Your only hope is that he gets thrown out of baseball for some transgression. That's how the Yankees became the team they are today. George Steinbrenner was thrown out of baseball and Gene Michael and Buck Showalter were able to re-build the organization with patience and young players, something Steinbrenner never would have done.
I have been been hearing great things about the White Sox farm system, especially pitching prospects (i.e., Jon Garland, Lorenzo Barcelo, Aaron Myette, and Rocky Biddle). Is it as good as everyone says it is, or is this just Chicago hype? Also, if it is that good what do you think the White Sox will do with all this talent in the minors right now?
The hype is getting a little overboard, but Garland is the real deal and Barcelo was considered the best arm in the trade with the Giants in 1997. If they're wise, the White Sox will hold on to all their talented youngsters. But be careful you don't mark all of them down as future studs. Remember how the Mets went bonkers over Paul Wilson, Jason Isringhausen and Bill Pulsipher?
Should MLB consider another format for selecting players to the All-Star game? Why do I ask this? One word: Griffey. Even though Ken Griffey Jr. is one of the best players in the game, he is NOT having a good season. So why should he be voted to the All-Star game while other players deserve it a lot more?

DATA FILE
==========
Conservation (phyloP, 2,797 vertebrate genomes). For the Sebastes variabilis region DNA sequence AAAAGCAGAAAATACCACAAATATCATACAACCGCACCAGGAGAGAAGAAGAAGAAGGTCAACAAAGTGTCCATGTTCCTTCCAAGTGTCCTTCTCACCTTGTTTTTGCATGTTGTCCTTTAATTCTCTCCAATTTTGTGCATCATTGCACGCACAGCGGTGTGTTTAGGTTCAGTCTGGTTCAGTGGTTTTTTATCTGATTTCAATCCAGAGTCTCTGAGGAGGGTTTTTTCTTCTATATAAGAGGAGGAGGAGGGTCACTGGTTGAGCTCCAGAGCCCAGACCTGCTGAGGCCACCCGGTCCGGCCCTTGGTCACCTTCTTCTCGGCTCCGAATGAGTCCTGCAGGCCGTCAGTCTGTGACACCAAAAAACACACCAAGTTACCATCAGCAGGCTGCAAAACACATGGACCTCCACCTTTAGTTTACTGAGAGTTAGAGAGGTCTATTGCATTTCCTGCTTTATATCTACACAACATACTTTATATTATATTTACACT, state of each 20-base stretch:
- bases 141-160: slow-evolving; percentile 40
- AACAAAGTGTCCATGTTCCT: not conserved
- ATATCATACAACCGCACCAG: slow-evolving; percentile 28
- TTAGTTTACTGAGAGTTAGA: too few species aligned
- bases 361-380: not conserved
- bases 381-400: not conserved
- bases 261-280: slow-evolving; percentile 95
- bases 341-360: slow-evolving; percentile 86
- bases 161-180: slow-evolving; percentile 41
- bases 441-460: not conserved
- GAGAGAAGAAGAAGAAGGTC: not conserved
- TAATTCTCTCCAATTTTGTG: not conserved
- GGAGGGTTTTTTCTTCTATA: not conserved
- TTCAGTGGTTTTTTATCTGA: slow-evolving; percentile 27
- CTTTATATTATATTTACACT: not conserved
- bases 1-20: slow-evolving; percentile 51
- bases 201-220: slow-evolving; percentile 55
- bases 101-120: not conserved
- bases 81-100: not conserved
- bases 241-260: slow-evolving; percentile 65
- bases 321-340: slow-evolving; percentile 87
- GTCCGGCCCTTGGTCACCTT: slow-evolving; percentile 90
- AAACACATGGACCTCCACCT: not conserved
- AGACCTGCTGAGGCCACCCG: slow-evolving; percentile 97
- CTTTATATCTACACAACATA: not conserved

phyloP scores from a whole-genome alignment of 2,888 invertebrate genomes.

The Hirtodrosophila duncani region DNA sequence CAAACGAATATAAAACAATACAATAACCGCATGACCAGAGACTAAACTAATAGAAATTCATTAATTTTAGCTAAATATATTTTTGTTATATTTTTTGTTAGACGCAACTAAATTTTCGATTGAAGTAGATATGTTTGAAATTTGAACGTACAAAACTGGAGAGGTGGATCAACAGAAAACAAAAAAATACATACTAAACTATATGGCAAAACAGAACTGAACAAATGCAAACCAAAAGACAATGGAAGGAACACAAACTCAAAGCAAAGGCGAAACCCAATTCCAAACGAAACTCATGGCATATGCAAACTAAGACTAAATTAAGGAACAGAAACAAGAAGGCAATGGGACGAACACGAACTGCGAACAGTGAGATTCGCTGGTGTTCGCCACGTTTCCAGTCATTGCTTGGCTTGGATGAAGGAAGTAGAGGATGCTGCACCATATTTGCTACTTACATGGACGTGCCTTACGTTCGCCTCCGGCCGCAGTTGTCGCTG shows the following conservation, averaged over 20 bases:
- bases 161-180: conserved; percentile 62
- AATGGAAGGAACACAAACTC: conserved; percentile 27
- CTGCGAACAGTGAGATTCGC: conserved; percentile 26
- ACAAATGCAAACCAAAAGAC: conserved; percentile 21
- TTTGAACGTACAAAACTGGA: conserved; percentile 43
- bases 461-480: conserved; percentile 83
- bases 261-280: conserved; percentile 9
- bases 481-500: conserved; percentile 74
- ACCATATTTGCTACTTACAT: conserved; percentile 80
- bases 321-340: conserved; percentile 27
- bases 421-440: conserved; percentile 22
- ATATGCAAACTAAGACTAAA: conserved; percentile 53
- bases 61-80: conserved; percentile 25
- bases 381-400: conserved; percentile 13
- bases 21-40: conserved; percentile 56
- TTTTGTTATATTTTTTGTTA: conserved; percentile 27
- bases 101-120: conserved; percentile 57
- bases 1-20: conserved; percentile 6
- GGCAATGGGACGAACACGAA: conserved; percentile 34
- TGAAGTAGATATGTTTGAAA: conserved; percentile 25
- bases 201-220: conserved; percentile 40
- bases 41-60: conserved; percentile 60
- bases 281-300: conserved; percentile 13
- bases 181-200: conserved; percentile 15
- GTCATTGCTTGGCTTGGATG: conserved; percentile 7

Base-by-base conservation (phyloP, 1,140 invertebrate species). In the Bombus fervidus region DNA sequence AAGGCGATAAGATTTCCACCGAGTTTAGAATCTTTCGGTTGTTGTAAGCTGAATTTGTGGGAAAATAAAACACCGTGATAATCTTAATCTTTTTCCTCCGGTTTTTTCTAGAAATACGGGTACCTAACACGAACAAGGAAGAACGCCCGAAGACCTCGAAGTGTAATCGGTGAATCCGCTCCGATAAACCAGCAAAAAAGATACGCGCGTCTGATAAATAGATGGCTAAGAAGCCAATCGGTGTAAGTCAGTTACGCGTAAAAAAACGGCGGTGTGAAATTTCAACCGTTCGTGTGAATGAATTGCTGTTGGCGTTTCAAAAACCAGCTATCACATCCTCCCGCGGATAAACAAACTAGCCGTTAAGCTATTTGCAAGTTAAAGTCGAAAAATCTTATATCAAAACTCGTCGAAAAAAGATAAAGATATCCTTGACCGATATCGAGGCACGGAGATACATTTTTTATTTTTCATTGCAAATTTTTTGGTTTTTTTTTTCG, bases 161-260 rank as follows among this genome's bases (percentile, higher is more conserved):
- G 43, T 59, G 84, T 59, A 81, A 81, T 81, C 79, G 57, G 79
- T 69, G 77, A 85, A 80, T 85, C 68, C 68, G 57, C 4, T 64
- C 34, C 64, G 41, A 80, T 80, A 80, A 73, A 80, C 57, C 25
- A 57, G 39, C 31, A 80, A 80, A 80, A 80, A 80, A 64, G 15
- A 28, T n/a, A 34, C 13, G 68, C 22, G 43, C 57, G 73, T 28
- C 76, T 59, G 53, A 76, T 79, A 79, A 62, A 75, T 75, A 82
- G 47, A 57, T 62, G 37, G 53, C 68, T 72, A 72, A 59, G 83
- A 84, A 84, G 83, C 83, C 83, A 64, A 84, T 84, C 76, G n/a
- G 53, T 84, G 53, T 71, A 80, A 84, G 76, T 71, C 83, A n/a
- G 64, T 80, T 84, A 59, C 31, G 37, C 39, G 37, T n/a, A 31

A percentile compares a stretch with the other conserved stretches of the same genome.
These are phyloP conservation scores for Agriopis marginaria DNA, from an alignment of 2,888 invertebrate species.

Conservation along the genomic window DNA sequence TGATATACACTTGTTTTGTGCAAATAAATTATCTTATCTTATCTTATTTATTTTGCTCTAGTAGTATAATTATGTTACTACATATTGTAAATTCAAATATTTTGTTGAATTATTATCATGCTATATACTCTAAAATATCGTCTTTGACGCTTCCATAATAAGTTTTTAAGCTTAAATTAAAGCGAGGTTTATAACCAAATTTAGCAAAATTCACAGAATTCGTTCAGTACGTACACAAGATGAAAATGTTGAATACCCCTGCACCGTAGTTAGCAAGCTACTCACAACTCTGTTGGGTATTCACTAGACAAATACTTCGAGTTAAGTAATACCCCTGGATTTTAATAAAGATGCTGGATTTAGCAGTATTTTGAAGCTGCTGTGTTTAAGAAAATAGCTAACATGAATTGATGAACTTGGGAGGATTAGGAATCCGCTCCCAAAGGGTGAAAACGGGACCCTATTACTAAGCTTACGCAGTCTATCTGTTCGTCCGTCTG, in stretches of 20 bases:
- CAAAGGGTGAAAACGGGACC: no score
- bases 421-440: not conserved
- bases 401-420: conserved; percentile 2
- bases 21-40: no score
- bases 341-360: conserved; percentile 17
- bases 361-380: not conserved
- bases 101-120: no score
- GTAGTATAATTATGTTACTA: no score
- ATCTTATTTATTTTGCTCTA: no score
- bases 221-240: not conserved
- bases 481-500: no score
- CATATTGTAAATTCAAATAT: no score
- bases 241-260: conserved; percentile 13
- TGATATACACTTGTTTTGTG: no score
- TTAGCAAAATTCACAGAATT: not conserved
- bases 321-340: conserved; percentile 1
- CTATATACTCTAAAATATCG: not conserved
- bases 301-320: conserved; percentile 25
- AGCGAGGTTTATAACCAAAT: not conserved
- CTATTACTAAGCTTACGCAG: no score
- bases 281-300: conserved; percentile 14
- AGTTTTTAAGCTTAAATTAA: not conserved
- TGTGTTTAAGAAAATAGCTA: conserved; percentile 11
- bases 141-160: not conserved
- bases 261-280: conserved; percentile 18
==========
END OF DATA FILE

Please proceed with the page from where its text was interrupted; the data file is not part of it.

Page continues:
I know that allowing fans to vote for All-Star starters is "good for the game," but when Craig Biggio (.266, 3 HRs, 20 RBIs) starts over Edgardo Alfonzo (.341, 12, 47) that is a true crime. Next thing you know, Sandy Alomar Jr. will start over Ivan Rodriguez. What do you think could/should be done about this?
Nothing. If the fans want to see Biggio, that's great. It's a showcase event, not a strict meritocracy. Alfonzo will probably be added the roster, so he'll get his due. As for Griffey Jr., I wouldn't vote for him. But baseball fans, even the casual ones, want him there, so who's to argue? You want managers and coaches voting? Forget it. They're the same people who gave DH Rafael Palmeiro a Gold Glove at first base last year. Actually, I think the fans have done a better job than usual this year, perhaps because online voting gives stats of players as a guideline. Jermaine Dye and Jason Giambi, for instance, have garnered surprising, though deserved, support.